My employer had a generous sick day allowance. As I very seldom needed sick days and left a lot on the table when I departed at previous employers, I requested and received additional paid vacation days in exchange for fewer sick days. When I departed, those additional unused vacation days were paid in my final check.
Health insurance benefits are also part of compensation but understand what those plans involve. With medical coverage, it’s essential to understand how much must come out your pocket beforr the plan kicks in. This means premium, deductible, and co-pay/co-insurance. Be especially wary about high deductible plans. Sure, the premium might be low(er) but can you really afford to spend $$$$ before the plan pays a dime? (A relative of mine with several medical serious conditions between them and their spouse had no other choice when the employer put in a high deductible plan. They had to pay $2000 each as deductible and, as things happened, they went through that before the end of January. It was money they did not have.) Also, check out the network of providers. You many not want a health plan that has a network that is thin, does not have many of the “better” providers in your area, or has little choice of specialists.
If health coverage is important to you, do not wait until you are hired to get the information you needd to determine if the plans meet you needs. Ask for a Summary Plan Description (SPD) and access to the list of network providers for medical, RX, dental and vision. They may try to give you a Summary of Benefits and Coverage (SBC); it’s better than nothing but if you have a specific need for certain treatments for a chronic condition, the SPD is highly preferrable.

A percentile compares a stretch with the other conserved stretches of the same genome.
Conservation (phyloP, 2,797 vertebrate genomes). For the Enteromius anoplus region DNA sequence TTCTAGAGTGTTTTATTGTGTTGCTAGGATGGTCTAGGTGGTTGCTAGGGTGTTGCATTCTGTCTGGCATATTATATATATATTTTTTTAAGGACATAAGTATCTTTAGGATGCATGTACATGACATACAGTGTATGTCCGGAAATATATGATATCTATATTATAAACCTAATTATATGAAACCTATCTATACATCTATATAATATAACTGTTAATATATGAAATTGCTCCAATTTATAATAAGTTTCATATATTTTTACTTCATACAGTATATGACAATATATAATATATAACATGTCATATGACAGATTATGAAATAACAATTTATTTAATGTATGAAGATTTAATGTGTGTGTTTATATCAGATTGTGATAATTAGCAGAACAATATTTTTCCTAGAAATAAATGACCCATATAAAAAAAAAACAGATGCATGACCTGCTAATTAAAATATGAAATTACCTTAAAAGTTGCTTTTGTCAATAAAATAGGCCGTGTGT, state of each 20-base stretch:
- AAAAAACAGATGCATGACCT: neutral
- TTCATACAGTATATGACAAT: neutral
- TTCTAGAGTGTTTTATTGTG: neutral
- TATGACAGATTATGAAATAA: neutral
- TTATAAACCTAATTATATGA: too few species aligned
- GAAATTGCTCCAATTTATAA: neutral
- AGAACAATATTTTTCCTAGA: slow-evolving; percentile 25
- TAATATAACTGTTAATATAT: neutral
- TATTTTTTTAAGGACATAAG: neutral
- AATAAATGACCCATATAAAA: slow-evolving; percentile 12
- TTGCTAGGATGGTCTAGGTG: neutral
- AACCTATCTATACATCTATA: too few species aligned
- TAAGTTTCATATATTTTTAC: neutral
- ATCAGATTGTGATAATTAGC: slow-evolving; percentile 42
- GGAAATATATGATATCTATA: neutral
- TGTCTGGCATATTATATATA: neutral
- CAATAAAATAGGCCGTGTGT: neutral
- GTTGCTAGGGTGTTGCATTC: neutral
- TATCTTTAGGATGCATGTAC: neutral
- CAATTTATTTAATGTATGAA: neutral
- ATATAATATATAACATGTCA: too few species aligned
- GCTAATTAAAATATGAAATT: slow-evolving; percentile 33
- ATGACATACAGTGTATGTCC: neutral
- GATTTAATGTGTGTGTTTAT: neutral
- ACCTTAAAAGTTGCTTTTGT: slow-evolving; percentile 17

As a benefits administrator for many years, I can’t tell you how many times I had to deal with employees who took a health plan without understanding the financial impact for their particular situation.
@Daisy: Excellent insider tips! Thanks! This may be helpful, too:
Most of these other things still cost money. If the employer doesn’t have money for salary I don’t see them having much money for other types of compensation
@James: It’s all a matter of budgets. For example, it’s a common misconception that if a company uses a headhunter to fill a job, the fee comes out of the new hire’s compensation. That’s never true (unless the company is mismanaged and naive). The headhunter’s fee comes out of the HR budget, not the salary budget of the department making the hire. That’s just one example.
A reader on another blog cautioned about accepting more PTO to compensate for less money. They said that’s never worked for them, because employers can change their PTO policies at any time.
At one lower-paying job offering 3 weeks PTO to start and 5 weeks later, they negotiated 5 weeks out of the starting gate. But then the employer changed its policy and gave all employees 5 weeks, so the negotiator ended up accomplishing nothing.